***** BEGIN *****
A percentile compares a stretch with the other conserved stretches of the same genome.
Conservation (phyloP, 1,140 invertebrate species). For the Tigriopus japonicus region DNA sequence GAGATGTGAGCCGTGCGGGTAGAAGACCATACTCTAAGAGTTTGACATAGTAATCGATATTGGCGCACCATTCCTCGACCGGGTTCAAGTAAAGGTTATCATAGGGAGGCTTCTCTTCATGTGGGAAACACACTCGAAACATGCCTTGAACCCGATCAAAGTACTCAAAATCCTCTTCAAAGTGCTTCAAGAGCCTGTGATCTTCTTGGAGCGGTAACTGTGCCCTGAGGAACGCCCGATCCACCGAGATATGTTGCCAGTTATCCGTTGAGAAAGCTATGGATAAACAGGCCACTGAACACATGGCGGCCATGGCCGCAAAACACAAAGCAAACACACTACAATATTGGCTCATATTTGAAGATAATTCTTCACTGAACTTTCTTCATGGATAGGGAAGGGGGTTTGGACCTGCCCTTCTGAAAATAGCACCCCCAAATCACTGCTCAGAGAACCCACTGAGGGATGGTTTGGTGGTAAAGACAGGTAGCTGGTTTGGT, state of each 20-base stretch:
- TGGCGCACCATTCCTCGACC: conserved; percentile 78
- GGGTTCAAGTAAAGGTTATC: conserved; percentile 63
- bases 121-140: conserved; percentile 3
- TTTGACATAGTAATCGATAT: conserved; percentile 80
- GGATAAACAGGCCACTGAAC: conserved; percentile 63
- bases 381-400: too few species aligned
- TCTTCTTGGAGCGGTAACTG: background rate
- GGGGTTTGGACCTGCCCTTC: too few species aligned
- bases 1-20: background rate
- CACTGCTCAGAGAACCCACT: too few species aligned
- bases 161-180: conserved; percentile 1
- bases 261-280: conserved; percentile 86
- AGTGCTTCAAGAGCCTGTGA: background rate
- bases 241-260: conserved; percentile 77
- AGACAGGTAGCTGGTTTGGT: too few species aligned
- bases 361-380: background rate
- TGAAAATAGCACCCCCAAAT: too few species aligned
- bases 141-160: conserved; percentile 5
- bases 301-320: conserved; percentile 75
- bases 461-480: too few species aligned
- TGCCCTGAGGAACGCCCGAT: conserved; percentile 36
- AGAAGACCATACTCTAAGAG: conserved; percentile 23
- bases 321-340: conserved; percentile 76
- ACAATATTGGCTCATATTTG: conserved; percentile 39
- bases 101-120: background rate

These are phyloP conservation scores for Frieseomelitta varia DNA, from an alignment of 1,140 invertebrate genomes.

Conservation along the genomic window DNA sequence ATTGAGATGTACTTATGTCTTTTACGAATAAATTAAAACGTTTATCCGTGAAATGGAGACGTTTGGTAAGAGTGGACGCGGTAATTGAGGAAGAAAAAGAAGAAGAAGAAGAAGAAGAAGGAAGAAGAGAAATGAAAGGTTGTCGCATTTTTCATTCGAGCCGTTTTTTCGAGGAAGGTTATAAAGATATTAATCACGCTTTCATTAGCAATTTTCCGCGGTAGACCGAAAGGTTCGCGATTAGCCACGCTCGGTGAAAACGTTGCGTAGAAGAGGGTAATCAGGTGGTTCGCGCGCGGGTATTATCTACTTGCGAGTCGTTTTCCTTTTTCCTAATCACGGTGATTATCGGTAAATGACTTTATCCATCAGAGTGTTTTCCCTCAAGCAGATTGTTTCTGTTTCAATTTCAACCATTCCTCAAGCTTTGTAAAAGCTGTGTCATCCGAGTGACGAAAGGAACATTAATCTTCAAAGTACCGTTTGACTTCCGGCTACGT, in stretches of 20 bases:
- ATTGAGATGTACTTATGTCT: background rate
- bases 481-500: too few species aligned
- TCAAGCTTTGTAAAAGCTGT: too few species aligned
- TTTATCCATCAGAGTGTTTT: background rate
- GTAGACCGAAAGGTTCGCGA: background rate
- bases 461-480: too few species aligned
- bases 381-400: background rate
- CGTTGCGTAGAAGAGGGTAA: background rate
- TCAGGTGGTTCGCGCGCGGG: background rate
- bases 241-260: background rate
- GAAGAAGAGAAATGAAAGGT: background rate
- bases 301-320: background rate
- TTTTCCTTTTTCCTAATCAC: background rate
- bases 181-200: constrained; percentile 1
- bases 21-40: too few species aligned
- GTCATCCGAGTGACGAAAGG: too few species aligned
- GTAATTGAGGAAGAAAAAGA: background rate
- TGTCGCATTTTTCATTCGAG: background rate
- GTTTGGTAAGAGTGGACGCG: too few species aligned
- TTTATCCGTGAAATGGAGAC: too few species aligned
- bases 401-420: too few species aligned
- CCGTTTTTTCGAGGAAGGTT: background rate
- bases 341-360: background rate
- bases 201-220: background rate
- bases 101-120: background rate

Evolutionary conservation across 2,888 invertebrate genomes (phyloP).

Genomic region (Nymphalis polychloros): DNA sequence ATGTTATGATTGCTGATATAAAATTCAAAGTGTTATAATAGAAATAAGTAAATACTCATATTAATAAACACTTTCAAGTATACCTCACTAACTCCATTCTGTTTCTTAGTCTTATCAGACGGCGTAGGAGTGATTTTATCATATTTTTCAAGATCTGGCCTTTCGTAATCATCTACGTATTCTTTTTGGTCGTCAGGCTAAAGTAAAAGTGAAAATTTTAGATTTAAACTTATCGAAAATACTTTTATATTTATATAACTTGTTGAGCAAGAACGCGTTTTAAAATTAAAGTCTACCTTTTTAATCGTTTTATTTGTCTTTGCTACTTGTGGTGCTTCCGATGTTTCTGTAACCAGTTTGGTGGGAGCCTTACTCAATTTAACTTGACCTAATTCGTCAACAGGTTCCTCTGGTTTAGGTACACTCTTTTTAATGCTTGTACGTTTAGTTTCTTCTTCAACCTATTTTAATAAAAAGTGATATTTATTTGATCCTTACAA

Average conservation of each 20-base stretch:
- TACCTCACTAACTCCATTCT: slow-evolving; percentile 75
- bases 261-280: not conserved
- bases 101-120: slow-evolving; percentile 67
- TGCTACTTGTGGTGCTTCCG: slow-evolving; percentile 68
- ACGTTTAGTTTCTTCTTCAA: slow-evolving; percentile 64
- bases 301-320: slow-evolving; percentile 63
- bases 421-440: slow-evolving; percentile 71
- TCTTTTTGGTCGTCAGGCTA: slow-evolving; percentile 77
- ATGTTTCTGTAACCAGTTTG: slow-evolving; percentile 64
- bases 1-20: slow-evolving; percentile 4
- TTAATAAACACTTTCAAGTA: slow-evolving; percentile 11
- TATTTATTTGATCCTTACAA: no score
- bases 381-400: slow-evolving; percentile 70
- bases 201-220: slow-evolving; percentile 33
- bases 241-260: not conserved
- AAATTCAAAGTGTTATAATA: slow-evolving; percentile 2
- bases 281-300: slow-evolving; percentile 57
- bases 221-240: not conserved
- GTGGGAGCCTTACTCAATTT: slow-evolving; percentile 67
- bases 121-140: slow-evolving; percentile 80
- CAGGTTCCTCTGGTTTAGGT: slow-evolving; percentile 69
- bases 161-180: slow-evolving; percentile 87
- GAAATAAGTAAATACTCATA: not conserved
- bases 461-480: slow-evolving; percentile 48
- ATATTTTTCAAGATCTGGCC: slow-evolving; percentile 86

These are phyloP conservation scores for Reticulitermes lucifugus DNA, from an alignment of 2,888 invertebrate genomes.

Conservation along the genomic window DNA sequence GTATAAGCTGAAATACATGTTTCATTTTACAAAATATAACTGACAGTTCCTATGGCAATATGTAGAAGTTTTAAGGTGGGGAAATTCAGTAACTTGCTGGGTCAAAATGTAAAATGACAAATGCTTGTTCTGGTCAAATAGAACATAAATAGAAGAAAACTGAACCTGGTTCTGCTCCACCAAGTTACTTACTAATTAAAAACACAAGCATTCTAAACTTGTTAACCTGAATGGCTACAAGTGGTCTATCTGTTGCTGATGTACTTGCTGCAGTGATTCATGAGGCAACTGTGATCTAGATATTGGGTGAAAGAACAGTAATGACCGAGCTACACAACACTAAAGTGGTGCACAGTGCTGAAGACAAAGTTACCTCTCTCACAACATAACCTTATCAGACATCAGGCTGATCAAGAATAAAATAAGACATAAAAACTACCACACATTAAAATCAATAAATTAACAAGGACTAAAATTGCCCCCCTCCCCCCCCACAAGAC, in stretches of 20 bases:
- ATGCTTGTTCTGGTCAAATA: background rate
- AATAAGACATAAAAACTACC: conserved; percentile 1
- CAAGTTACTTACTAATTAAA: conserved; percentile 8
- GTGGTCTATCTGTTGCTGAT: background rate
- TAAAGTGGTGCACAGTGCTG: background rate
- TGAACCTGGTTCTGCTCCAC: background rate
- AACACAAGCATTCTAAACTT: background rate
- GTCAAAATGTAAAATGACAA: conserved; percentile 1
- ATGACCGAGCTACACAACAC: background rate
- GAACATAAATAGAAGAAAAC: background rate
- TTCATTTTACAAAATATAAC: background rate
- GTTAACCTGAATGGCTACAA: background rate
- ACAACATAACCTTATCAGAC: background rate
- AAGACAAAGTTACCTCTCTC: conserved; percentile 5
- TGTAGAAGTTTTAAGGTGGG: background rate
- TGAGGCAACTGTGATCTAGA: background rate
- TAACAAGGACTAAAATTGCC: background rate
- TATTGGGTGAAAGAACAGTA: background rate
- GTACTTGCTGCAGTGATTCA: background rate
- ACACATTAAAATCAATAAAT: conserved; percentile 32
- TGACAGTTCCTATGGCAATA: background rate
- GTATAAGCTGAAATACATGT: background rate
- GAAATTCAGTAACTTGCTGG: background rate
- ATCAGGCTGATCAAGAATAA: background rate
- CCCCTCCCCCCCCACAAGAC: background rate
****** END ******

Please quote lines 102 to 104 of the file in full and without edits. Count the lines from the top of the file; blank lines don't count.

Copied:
- TATTGGGTGAAAGAACAGTA: background rate
- GTACTTGCTGCAGTGATTCA: background rate
- ACACATTAAAATCAATAAAT: conserved; percentile 32